Windy FridayFebruary 24th, 2012 at 12:58 pm by David Mazza under Weather
A strong cold front blasted through our area last night bringing temps down almost 30 degrees from yesterday. It should be noted our high temp yesterday was 25 degrees above normal, and today’s forecast high is 5 degrees below normal. Besides the much colder air, we also have had some strong winds today. The Wind Advisory from this morning has expired, but we could still see some wind gusts in excess of 30mph. On a day like today when the winds are stronger than normal, it is caused by areas of high pressure and low pressure being closer together than normal, and our backyards are the playground for the pressure. The air molecules from the high pressure center move away towards the center of the low pressure trying to equalize the overall pressure in the area. Another way of thinking of this, imagine you are on a bike and you do not want to peddle the wheels. So if you want to move from point a to b, again without having to do work, you would start on top of a hill (high pressure) and end at the bottom (low pressure). The closer together the top and bottom of the hill are, the faster you will travel (like faster winds). If the top and bottom of the hill are far apart, you will move slower.
If you thought the winds today were strong in our area, look at what the folks at NASA have found, a black hole with a wind speed that clocked in around 20 million miles per hour!!!!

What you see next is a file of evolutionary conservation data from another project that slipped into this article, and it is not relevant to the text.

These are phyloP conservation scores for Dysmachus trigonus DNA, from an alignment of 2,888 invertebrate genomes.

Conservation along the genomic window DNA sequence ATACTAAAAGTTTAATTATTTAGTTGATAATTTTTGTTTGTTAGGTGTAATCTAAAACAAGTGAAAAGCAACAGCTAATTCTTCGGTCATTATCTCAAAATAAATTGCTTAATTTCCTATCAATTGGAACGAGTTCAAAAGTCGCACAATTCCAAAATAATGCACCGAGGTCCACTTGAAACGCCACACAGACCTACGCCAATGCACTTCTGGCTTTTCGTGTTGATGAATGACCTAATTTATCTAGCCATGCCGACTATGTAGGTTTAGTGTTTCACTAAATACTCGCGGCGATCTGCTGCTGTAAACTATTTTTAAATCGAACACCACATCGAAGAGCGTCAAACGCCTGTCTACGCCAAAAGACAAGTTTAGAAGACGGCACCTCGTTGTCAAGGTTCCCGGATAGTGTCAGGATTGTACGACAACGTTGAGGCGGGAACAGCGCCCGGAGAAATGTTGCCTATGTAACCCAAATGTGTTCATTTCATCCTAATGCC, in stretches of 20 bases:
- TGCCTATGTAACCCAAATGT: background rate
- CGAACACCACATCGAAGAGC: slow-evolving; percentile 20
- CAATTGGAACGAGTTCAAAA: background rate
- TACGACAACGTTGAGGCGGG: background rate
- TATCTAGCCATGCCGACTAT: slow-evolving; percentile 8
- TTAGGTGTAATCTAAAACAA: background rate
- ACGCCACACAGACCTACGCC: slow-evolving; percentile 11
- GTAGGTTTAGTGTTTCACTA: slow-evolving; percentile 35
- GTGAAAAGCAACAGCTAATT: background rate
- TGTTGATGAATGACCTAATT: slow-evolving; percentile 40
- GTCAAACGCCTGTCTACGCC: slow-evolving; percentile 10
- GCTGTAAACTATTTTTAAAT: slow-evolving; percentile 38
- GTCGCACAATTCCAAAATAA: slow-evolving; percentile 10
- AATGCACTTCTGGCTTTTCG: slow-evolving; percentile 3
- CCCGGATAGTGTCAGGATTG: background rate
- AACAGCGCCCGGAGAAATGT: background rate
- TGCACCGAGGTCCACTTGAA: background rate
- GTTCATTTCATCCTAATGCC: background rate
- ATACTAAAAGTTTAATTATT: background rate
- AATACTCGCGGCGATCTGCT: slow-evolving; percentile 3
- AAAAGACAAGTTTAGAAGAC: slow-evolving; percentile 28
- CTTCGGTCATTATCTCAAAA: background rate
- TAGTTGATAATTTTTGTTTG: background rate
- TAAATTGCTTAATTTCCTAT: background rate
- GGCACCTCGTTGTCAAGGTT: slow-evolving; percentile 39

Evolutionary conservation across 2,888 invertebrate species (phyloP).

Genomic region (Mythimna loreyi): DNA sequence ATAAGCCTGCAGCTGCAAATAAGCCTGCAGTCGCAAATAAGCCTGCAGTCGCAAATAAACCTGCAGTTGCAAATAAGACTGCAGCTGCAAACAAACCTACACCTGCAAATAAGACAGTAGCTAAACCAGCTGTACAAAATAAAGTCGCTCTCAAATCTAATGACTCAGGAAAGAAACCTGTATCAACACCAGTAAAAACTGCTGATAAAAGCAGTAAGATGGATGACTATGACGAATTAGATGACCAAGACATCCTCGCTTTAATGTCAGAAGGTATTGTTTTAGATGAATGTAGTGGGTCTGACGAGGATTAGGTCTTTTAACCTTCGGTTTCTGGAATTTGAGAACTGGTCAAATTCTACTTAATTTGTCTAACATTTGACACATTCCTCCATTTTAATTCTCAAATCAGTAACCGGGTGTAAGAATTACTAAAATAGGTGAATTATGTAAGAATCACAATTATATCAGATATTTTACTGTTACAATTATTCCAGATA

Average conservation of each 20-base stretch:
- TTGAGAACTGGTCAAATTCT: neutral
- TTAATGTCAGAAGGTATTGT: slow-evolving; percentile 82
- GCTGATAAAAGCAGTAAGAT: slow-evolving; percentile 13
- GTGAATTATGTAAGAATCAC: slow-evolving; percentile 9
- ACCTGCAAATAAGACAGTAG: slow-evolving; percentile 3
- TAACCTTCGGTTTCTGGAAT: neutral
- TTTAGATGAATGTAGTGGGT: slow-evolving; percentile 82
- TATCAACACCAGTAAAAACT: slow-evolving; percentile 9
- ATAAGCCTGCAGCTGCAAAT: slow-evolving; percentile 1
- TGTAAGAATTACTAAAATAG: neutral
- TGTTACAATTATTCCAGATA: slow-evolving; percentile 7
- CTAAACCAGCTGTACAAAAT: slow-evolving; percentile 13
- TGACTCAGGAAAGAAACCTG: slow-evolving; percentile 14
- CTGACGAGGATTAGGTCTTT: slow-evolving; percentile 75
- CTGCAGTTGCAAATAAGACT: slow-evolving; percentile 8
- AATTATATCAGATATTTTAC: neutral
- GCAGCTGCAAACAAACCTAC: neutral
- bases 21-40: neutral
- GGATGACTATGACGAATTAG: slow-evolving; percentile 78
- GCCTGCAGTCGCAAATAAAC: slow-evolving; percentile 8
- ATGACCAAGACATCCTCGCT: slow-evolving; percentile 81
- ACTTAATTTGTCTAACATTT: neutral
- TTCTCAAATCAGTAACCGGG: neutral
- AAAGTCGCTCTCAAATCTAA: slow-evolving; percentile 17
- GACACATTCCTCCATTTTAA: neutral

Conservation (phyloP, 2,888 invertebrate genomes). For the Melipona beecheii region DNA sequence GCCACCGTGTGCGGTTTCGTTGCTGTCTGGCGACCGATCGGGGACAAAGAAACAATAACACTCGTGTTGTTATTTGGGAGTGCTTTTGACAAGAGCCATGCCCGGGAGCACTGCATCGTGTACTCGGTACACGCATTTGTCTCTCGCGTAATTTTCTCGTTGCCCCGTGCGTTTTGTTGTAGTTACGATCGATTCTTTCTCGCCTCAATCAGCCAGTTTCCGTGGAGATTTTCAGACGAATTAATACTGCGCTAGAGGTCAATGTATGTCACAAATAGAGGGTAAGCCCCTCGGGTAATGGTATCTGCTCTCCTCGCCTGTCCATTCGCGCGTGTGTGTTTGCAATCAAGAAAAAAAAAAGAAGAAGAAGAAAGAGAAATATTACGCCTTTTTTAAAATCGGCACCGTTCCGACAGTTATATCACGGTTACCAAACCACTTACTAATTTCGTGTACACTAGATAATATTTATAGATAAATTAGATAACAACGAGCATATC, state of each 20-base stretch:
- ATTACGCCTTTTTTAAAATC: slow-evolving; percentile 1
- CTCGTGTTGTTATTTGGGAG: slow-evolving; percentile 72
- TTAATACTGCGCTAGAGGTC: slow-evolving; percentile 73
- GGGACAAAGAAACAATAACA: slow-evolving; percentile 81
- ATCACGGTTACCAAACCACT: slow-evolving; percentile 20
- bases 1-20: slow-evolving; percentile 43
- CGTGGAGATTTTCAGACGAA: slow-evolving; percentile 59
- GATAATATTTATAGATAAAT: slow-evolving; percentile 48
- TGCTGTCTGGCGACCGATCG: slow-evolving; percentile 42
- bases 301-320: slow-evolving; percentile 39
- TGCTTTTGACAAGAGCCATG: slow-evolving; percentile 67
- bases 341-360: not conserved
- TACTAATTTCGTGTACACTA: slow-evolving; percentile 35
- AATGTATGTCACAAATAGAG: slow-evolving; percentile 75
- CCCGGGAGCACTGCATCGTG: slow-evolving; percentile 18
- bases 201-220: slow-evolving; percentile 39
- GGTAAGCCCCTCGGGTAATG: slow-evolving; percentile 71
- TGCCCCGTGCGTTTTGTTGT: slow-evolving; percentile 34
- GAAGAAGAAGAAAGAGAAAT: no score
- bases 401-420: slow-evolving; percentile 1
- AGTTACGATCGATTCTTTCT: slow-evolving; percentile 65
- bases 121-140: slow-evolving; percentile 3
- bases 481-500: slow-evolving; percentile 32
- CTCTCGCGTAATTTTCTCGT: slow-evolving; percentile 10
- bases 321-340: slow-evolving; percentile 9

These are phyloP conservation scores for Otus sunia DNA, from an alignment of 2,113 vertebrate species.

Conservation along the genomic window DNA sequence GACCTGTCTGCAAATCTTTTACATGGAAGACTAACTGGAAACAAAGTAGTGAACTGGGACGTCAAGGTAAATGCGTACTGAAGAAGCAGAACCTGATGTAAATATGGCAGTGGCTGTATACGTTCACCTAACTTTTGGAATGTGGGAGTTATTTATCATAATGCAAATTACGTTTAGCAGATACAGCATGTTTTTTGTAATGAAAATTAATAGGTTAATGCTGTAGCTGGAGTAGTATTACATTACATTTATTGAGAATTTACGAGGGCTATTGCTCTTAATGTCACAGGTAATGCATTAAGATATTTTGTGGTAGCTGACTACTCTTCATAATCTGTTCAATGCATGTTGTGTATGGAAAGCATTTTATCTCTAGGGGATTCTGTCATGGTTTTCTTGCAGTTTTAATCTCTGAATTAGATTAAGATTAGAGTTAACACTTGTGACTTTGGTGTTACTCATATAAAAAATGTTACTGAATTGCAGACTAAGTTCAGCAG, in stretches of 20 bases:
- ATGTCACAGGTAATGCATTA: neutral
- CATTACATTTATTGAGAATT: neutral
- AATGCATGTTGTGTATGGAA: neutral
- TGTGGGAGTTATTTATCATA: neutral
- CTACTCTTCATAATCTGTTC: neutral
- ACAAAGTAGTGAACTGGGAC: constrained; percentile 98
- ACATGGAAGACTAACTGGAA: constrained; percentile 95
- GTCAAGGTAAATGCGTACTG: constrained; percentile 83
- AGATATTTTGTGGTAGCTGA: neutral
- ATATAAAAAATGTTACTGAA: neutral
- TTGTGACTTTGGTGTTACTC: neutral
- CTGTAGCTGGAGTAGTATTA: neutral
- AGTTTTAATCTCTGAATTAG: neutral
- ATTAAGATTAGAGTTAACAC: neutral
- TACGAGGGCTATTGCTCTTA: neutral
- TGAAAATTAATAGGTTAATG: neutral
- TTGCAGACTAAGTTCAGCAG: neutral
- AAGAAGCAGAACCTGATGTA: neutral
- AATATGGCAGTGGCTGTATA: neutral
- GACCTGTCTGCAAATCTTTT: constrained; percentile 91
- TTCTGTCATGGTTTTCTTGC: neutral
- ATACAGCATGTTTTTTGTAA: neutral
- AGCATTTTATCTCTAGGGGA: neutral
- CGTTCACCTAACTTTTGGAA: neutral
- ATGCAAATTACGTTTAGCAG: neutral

(The image and the story come from the NASA website)
Chandra Finds Fastest Wind From Stellar-Mass Black Hole
This artist’s impression shows a binary system containing a stellar-mass black hole called IGR J17091-3624, or IGR J17091 for short. The strong gravity of the black hole, on the left, is pulling gas away from a companion star on the right. This gas forms a disk of hot gas around the black hole, and the wind is driven off this disk.
New observations with NASA’s Chandra X-ray Observatory clocked the fastest wind ever seen blowing off a disk around this stellar-mass black hole. Stellar-mass black holes are born when extremely massive stars collapse and typically weigh between five and 10 times the mass of the Sun.
The record-breaking wind is moving about twenty million miles per hour, or about three percent the speed of light. This is nearly ten times faster than had ever been seen from a stellar-mass black hole, and matches some of the fastest winds generated by supermassive black holes, objects millions or billions of times more massive.
Another unanticipated finding is that the wind, which comes from a disk of gas surrounding the black hole, may be carrying away much more material than the black hole is capturing.
The high speed for the wind was estimated from a spectrum made by Chandra in 2011. A spectrum shows how intense the X-rays are at different energies. Ions emit and absorb distinct features in spectra, which allow scientists to monitor them and their behavior. A Chandra spectrum of iron ions made two months earlier showed no evidence of the high-speed wind, meaning the wind likely turns on and off over time.
Image Credit: NASA/CXC/M.Weiss